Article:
Last-wish ID cards?

May 2, 2013

Credit misenategop.com

A Michigan lawmaker says a person's end-of-life wishes should be accessible during an emergency.

You may have what's called a "living will" that determines what kind of care -- if any -- you want if you have, say, a heart attack. But if you don't have that document with you, emergency responders are going to try to bring you back to life.


"Their first default is to resuscitate, and in your case, that's wrong. It's not what you wanted to do, but they didn't know that because they didn't have the document," says State Sen. Roger Kahn, R-Saginaw.

"When they (living wills) are not followed, you are assaulted by the medical system and then charged a bill for it."

Kahn says state-issued ID cards that link to living wills would let emergency responders know whether you want to be resuscitated.

"You have to have legislation which says that the ambulance personnel shall search for that document, which, in my opinion, should be available by pressing a button or two."

Kahn says such a program would spare the pain and expense of unwanted treatment.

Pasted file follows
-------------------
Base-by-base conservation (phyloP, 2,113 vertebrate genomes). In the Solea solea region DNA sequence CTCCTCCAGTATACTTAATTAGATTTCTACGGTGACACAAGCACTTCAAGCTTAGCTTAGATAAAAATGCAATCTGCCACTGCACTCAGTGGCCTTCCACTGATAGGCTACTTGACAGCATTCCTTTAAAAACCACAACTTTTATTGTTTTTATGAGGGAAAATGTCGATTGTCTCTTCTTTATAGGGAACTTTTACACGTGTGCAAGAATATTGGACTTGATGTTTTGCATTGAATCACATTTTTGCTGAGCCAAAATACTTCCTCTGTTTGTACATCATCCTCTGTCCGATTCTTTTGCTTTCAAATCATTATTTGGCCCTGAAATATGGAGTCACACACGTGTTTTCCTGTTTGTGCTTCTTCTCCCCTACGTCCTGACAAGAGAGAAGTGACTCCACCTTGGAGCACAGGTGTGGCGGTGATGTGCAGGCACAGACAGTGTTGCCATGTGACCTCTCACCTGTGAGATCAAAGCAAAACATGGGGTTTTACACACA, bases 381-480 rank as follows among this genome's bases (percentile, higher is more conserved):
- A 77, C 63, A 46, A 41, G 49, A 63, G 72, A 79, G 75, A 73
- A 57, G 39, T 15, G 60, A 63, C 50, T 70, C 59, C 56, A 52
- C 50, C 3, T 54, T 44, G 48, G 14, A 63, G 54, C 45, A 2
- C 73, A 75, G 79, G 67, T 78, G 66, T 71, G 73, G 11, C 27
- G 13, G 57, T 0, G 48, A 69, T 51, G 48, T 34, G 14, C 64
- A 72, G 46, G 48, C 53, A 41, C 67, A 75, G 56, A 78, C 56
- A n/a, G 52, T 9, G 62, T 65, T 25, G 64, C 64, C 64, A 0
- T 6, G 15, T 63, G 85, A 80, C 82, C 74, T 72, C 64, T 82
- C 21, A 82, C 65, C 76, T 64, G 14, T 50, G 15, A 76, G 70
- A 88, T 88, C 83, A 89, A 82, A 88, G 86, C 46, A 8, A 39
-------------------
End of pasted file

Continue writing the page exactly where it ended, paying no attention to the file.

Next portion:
Kahn -- who is a physician -- says many people resuscitated after suffering a heart attack outside of a hospital don't survive or have a very poor quality of life afterward.

"Statistics show that if you have an out-of-hospital cardiac arrest, half of the people die in the field before anybody gets there," Kahn says. "Of the remaining half, another half die during CPR, which includes putting tubes in your body and breaking your ribs.

"So now there are one-quarter that are still alive. Half of them will die in the emergency room, and of the one-eighth who are now alive -- 12 percent -- half of them will die during the hospitalization. And now of the six percent alive, half of those have permanent brain damage."

Kahn says the financial impact of using extraordinary lifesaving measures can take a big toll on families and on the state.

"We have priorities that need to be honored for the individual, and society as a whole," Kahn says. "There's always a competition for the dollars to do that and for the laws that embrace our people's rights."